This will add a runtime dependency on libmaxminddb0 and I'm not sure
everyone will be happy with that as this is a rather uncommonly used
library and thus not installed by default.
Splitting out this tiny module seems like a lot of overhead.
Why is it that all of the instruments seeking intelligent life in the
universe are pointed away from Earth?
> Am 22.04.19 um 03:11 schrieb Dmitry Smirnov:
>> Source: rsyslog
>> Version: 8.1901.0-1
>> Severity: wishlist
>> https://www.rsyslog.com/doc/v8-stable/configuration/modules/mmdblookup.html >>
>> Enabling "mmdblookup" requires adding "libmaxminddb-dev" to Build-Depends.
> This will add a runtime dependency on libmaxminddb0 and I'm not sure
> everyone will be happy with that as this is a rather uncommonly used
> library and thus not installed by default.
> Splitting out this tiny module seems like a lot of overhead.
My main concern is to keep the rsyslog core package reasonably small
Up until now, I've split modules with larger dependencies into separate
subpackages, mostly the ones which target specific database backends,
like rsyslog-mysql, rsyslog-pgsql etc .
But splitting each tiny module into a separate package adds significant
If I take rsyslog-relp as an example, the actual .so is around 76K, the
packaging meta data, 270K.
Maybe a middle ground would be to build a rsyslog-extras binary package
which contains all sorts of modules which have additional
library/runtime dependencies that I don't want to pull into the rsyslog
package or are less well tested/maintained upstream.
Maybe it would even make sense to fold rsyslog-relp, rsyslog-gnutls and
rsyslog-gssapi into this rsyslog-extras package.
The binaries packages which target specific databases I would probably
keep as separate binary packages.
But e.g. this module (mmdblookup) would be a candiate for such a
Not quite sure what users of rsyslog would want regarding the
granularity of the packaging, i.e. if they'd be happy with such a single
rsyslog-extras package, if they actually wouldn't mind if such modules
would be added to the rsyslog binary package itself (and the additional
runtime dependencies), or if they'd prefer separate binary packages for
each module if it has additional runtime dependencies.
Ideally, rsyslog would give a nice error if it fails to load a plugin
due to a missing shared library, but even without that you can just
mention needing to install Recommends and/or Suggests to use various
optional plugins in the package extended description, README.Debian, etc.
(Of course, this does make the packaging a bit more complicated, since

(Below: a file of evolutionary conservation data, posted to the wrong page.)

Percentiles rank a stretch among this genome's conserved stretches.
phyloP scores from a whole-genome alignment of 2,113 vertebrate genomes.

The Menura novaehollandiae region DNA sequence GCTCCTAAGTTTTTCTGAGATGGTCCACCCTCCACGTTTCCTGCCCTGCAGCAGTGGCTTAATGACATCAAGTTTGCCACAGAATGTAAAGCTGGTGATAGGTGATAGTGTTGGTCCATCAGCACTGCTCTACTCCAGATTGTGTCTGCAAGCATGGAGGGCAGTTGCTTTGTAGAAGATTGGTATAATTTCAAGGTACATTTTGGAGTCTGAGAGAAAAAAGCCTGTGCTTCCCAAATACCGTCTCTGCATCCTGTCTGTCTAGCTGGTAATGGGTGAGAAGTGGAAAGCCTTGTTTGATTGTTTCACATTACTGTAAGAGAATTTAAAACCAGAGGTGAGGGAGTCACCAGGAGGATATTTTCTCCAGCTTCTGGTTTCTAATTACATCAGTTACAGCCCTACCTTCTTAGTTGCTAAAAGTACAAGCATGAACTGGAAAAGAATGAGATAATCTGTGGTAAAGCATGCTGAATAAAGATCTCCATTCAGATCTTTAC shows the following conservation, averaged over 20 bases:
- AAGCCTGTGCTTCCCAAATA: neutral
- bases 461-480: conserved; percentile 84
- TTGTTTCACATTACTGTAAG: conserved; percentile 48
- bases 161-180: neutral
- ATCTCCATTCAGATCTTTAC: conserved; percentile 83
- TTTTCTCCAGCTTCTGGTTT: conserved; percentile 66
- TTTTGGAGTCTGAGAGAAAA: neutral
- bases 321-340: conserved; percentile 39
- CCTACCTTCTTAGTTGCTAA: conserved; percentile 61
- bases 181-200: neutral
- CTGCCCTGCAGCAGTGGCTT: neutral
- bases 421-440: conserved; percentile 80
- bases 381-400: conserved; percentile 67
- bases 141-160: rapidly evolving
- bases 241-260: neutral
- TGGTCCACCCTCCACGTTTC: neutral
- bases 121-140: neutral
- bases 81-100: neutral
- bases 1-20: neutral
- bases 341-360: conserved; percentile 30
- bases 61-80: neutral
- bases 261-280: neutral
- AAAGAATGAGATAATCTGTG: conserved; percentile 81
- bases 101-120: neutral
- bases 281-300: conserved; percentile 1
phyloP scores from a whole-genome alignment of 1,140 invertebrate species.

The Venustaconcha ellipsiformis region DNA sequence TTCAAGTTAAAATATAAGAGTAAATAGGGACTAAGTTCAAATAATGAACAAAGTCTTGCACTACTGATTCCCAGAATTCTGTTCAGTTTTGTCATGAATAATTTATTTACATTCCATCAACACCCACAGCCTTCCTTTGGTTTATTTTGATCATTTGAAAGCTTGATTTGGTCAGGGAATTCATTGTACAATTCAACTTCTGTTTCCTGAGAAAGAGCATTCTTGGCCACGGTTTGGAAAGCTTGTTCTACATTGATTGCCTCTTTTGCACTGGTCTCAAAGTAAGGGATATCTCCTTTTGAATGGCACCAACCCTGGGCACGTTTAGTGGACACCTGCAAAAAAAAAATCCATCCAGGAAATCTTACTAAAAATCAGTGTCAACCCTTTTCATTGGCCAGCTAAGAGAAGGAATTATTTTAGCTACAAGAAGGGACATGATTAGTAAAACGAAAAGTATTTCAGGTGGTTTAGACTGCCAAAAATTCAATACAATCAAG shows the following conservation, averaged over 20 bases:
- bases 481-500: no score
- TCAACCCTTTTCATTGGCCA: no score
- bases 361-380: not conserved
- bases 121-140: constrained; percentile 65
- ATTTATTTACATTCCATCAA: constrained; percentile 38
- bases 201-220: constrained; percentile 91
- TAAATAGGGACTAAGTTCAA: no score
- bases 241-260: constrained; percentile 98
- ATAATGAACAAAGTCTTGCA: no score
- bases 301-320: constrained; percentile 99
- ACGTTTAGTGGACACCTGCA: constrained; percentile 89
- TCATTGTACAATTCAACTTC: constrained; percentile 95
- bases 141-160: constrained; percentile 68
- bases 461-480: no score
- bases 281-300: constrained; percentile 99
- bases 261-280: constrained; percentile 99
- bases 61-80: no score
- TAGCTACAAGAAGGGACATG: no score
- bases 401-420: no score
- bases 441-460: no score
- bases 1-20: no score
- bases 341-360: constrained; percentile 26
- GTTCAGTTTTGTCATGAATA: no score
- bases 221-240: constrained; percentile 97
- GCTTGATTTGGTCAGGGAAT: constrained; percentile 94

you'll need to add some -d options to your dpkg-shlibdeps call. Probably
easier than even more extra packages, though.)
>> Am 23.04.19 um 11:12 schrieb Michael Biebl:
>>> But splitting each tiny module into a separate package adds
>>> significant overhead packaging-wise.
>> (not to forget NEW round trips)
John> What about an approach like exim4-daemon-light
John> vs. exim4-daemon-heavy? Maybe have two rsyslogs, one of which
John> has all the deps enabled and the other doesn't.
Speaking entirely as an individual only vaguely familiar with the
situation. I think that for rsyslogd a -extras package makes more
sense. I don't think the deps have much of a cost if you don't install
On Wed, 2019-04-24 at 04:39:50 -0400, Anthony DeRobertis wrote:
> On 4/23/19 5:12 AM, Michael Biebl wrote:
> > My main concern is to keep the rsyslog core package reasonably small
> > (dependency wise).
I think either a new package for this plugin or a conglomerate package
with extra stuff sound good. Also nothing says there cannot be both,
say based on expected use or size of pulled dependencies.
> If you check <https://www.debian.org/doc/debian-policy/ch-relationships.html#binary-dependencies-depends-recommends-suggests-enhances-pre-depends>,
> note that a Depends is only required if "the depended-on package is required
> for the depending package to provide a significant amount of functionality".
> That, taken together with the tools typically installing Recommends by
> default, means you can make the libraries Recommends, not Depends. Or maybe
> even as Suggests.
> Ideally, rsyslog would give a nice error if it fails to load a plugin due to
> a missing shared library, but even without that you can just mention needing
> to install Recommends and/or Suggests to use various optional plugins in the
> package extended description, README.Debian, etc.
I don't think this is well suited at all for plugins. The failure mode
of a missing shared library is actually the nice one, the real problem
here is if there's some kind of versioned ABI dependency (not represented
via versioned symbols), which might make the plugin load but misbehave
Conditional loading of external shared libraries is not a very robust
way to integrate software. When upstreams go to the trouble of doing
it properly via plugins (as is the case here), the split boundary for
such plugins should really always be the plugins themselves (if a
split is desired at all), because the program has intimate knowledge
about the ABI between itself and its plugins.
That policy section might deserve some clarification too.
On Tue, 2019-04-23 at 19:35:50 -0500, John Goerzen wrote:
> On Tue, Apr 23 2019, Michael Biebl wrote:
> > Am 23.04.19 um 11:12 schrieb Michael Biebl:
> >> But splitting each tiny module into a separate package adds significant
> >> overhead packaging-wise.
> > (not to forget NEW round trips)
> What about an approach like exim4-daemon-light vs. exim4-daemon-heavy?
> Maybe have two rsyslogs, one of which has all the deps enabled and the
> other doesn't.
I don't think this makes sense here, as following the exim example
would seem to imply shipping the rsyslog binary twice, which is not
necessary as it supports actual plugins compared with exim.